Assar Lindbeck och Johan Andersson. Foto: Eva Dalin
 
 
I suppose – or rather, I know – that I was quite precocious as a little boy. I never dreamed of becoming a train operator or a professional football player, but a “professor” – even though I went through periods when “gold-seeker” and/or “fur trapper” were more popular. The two could even be combined, God help us!
 
What I wanted to become a professor of was less clear, however. Later in life I liked to play with strong acids in secondary school – chemistry perhaps!? But for a number of reasons, I never became a scientist nor a professor – I did not even get a PhD – but I cannot let myself become a self-pitying Brando from Storstadshamn (“I could have had class, I could have been a contender, I could have been somebody”) instead of a civil engineer with a magister in economics and a bachelor’s in statistics.
 
Anyway, as the title says, this was supposed to be about “Assar and me”. Assar Lindbeck was a real childhood hero of mine, along with other intellectual profiles like Sven Stolpe. Not only for his books and razor-sharp intellect, but also for the slightly superior, mocking tone towards less knowing journalists – that kind of thing was impressive to an eleven or twelve year old.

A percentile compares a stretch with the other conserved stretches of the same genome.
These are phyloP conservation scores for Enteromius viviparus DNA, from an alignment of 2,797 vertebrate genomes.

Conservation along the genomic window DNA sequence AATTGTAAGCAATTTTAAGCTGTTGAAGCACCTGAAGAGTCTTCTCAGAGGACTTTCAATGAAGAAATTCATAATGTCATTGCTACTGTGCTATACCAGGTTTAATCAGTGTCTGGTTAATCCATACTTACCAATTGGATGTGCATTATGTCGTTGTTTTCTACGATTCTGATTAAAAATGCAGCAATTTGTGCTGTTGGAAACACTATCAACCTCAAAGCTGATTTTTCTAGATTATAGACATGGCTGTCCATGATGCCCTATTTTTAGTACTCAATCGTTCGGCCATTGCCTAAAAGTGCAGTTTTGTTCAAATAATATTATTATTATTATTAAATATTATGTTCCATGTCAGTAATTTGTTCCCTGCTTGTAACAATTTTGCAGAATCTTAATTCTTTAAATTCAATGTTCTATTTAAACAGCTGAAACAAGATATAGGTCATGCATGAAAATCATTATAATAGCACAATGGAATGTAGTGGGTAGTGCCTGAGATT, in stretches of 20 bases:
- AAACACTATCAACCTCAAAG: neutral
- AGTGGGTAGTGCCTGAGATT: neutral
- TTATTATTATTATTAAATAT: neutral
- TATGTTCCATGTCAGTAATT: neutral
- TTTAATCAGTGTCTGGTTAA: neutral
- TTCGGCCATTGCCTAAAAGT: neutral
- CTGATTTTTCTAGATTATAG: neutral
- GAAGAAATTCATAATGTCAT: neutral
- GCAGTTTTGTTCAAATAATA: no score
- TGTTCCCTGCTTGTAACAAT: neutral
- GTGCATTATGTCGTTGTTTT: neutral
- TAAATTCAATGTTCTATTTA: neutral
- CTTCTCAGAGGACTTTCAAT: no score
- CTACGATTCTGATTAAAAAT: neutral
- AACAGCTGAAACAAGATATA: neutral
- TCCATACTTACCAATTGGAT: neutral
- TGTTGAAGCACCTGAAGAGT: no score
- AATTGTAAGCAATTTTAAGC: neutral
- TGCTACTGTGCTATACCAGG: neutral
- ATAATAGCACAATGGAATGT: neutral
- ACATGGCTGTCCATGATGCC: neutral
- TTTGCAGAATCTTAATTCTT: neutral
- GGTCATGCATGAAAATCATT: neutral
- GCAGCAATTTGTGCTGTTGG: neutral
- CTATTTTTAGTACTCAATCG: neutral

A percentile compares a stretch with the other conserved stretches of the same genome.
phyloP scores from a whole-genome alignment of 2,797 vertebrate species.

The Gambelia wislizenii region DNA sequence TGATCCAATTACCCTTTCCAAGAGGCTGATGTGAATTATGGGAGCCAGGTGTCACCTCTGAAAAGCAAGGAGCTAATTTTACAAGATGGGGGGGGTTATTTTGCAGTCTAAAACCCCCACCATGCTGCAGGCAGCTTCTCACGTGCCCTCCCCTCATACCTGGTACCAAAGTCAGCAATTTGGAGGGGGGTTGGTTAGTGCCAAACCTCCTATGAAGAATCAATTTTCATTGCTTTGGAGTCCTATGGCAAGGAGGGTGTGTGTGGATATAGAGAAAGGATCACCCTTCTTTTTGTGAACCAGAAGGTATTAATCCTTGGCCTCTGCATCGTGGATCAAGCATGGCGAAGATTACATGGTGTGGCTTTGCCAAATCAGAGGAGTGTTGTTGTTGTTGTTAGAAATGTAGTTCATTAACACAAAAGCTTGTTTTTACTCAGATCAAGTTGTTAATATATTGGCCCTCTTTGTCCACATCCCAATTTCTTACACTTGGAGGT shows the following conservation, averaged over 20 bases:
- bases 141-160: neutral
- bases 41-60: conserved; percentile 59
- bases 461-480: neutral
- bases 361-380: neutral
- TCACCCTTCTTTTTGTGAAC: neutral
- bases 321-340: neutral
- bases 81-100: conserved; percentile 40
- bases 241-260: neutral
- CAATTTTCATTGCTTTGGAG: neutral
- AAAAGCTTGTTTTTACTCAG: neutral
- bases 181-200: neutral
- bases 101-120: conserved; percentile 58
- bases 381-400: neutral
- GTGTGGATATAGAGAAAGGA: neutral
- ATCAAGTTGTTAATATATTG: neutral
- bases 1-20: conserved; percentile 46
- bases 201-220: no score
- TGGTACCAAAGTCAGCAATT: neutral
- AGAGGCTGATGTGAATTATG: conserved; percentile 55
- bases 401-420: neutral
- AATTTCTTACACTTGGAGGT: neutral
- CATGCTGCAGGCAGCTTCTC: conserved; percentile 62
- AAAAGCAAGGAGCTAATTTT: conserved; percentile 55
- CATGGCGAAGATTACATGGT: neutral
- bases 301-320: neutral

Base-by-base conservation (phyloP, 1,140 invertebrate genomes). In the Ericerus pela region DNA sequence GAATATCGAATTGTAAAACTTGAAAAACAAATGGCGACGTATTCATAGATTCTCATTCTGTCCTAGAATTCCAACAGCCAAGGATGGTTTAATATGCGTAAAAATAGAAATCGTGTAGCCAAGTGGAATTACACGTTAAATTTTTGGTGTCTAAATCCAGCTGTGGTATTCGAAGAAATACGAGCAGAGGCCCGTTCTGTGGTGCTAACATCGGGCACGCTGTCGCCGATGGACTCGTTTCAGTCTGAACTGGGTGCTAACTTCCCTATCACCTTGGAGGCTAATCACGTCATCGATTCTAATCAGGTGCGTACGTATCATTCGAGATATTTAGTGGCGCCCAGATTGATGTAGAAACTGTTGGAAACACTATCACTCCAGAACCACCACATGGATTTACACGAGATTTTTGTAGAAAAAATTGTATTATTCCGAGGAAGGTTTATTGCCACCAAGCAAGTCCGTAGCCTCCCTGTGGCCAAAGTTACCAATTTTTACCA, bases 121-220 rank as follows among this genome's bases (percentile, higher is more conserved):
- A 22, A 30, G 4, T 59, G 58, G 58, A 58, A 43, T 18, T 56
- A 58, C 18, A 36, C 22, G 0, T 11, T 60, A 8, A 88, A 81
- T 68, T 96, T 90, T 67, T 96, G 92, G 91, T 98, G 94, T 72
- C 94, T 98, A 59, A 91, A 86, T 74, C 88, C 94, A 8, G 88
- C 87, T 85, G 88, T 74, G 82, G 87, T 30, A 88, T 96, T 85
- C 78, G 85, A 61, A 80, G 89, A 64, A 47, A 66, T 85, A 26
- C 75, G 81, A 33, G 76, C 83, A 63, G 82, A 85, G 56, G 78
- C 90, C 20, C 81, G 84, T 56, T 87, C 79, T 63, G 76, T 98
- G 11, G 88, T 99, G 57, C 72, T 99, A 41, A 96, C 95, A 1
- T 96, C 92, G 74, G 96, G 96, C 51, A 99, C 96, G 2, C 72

Does everyone know who Assar Lindbeck is, by the way? Sweden’s foremost living economist, with numerous books and research publications under his belt – of which, I must admit, I have read far from all. He is still running around on the eighth floor of the A-Building with a research draft in his hand, with an idea to try out on a colleague, always on the move, both literally and intellectually. He was born in 1930 and thus is still going strong! To put in perspective how long Assar Lindbeck has been an institution in Swedish public life, he was the one who introduced Olof Palme to Tage Erlander, who uttered the now classic line: “Good grief, is he a Social Democrat?” In addition to being an iconic economist, he is also a recognised painter, a true Renaissance man.
 
Imagine the experience when I started studying and got to see and hear him in person when I had him as an amazing teacher at the C level (research and teaching skills do not always coincide, as they did in his case). I was much too shy to bring any books from home to make him sign, much too modest and Swedish to show my admiration face-to-face or even walk up to him and ask a question.
 
Anyway, how should I wrap this up now? The title was “Assar and me”. Do we know each other? No, nor have we ever worked together. Yet we do say hello to each other every now and then, and sometimes I can see his peering eyes wondering: “Who the hell might that be?”
Assar’s admirer, that is what I am, an admirer unknown to you. One who hopes and thinks that you, in spite of your already amazing career, both in terms of quantity and quality – not to mention chronology! – still have many publications, seminars and lectures ahead of you.
 
Narrator: Johan Andersson